Juan Pablo Montoya did everything he could to win Sunday’s Toyota/Save Mart 350 NASCAR Sprint Cup race at Sonoma Raceway.
He ran up front and challenged for the lead numerous times during the 110-lap event that was won by Martin Truex Jr.
In the final year of his current contract with Earnhardt Ganassi Racing, Montoya has struggled terribly with just two top-five and one other top-10 finish in the first 16 races. He came into Sunday’s race ranked 22nd in the Sprint Cup standings.
A strong finish would likely have gotten him into the top 20 and may have served as motivation to edge closer to make the Chase for the Sprint Cup.
Unfortunately, all of the hopes of Montoya and his team for a great finish ended on the final lap of Sunday’s race when his car ran out of fuel.
In the end, Montoya finished a disappointing 34th.
“It’s just a heartbreak, a heartbreak for me and everyone on the team,” Montoya said when interviewed by TNT after the race.
Not to add insult to injury or pour salt into his fresh wounds, but Montoya’s final pit stop came on Lap 69, the same lap Truex made his final stop.
One wound up having too much of a lead foot, while the other feathered his gas pedal all the way to Victory Lane.
Audi bid farewell to its iconic head of motorsport, Dr. Wolfgang Ullrich, at its end-of-season ‘Race Night’ event in Germany on Friday upon his retirement.
Ullrich took over the reins as Audi’s head of motorsport in 1993 and stayed in the role for 23 years, overseeing its arrival in the prototype class of sports car racing and domination of the 24 Hours of Le Mans.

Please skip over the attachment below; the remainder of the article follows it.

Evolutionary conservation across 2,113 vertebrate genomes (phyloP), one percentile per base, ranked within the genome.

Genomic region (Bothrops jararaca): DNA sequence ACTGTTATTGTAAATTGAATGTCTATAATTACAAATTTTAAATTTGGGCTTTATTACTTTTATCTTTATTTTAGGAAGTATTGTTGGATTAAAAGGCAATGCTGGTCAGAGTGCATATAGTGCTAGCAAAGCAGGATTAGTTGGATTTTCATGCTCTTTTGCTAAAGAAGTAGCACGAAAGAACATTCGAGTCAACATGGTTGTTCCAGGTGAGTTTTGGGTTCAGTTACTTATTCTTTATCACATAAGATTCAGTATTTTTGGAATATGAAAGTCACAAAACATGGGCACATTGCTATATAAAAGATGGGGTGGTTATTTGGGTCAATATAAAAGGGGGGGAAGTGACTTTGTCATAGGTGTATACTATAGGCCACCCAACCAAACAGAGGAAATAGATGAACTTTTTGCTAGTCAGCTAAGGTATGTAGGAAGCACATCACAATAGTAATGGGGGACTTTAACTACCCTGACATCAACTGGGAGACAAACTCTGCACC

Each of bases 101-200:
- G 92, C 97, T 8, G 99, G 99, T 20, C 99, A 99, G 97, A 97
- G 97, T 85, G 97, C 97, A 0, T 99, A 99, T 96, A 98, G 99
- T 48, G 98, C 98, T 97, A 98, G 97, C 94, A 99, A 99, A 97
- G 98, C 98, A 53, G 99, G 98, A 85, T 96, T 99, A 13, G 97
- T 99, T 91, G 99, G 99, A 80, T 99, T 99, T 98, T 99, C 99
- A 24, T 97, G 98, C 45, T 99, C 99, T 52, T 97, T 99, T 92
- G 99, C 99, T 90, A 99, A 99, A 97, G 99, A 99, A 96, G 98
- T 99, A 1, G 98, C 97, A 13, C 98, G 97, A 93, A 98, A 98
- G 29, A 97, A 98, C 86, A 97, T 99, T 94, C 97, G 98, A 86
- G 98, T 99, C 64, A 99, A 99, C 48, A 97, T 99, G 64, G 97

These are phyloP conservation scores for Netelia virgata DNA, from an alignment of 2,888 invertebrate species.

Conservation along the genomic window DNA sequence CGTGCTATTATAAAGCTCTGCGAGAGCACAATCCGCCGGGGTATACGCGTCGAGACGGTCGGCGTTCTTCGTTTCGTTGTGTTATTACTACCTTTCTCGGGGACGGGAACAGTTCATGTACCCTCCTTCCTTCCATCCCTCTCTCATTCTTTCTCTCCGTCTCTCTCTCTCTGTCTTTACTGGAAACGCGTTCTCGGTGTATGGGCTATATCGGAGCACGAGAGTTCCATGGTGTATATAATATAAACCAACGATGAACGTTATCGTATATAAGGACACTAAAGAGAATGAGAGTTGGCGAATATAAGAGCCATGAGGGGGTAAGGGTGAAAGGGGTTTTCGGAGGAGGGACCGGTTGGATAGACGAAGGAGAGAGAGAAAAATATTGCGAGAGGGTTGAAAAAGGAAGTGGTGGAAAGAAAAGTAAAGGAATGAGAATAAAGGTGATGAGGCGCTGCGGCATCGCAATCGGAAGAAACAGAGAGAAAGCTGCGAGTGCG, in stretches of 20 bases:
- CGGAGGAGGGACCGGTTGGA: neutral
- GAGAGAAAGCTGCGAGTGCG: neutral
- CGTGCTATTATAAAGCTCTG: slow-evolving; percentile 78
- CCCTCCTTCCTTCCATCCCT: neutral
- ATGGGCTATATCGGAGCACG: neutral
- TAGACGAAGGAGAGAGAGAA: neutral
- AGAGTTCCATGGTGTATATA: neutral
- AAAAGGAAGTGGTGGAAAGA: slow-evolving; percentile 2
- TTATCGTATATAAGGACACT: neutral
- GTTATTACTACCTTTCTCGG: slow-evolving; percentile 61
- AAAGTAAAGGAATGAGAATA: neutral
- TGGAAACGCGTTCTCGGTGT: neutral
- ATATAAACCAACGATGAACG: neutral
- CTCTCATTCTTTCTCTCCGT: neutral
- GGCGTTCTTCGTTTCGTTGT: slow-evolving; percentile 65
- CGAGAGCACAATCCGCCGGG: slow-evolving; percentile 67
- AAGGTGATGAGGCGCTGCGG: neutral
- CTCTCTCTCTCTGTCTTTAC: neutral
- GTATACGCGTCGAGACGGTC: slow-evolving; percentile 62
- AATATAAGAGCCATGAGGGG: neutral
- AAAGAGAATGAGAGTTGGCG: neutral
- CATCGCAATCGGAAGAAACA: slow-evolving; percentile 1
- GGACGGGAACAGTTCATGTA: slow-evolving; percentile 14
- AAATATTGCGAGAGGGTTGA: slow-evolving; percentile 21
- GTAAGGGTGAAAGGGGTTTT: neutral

Ullrich stepped down from the position at the end of 2016, handing the reins over to ex-Audi DTM chief Dieter Gass, and attended his final racing event with the German marque at its first works Formula E outing in Hong Kong earlier this month.
Ullrich was honored at the Race Night event on Friday and thanked for his efforts in developing Audi into a force within global motorsport.
“In 566 factory-backed commitments during this period he celebrated 209 victories, 13 of them in the 24 Hours of Le Mans, eleven in the 12-hour race at Sebring and nine in the ‘Petit Le Mans’ at Road Atlanta,” a piece on Ullrich’s tenure for Audi’s website reads.
“31 driver titles in super touring car racing, in the DTM and in the sports prototype category are credited to him. 57 campaigners were Audi factory drivers during Wolfgang Ullrich’s era and he was responsible for 18 new developments of racing cars – an impressive tally.”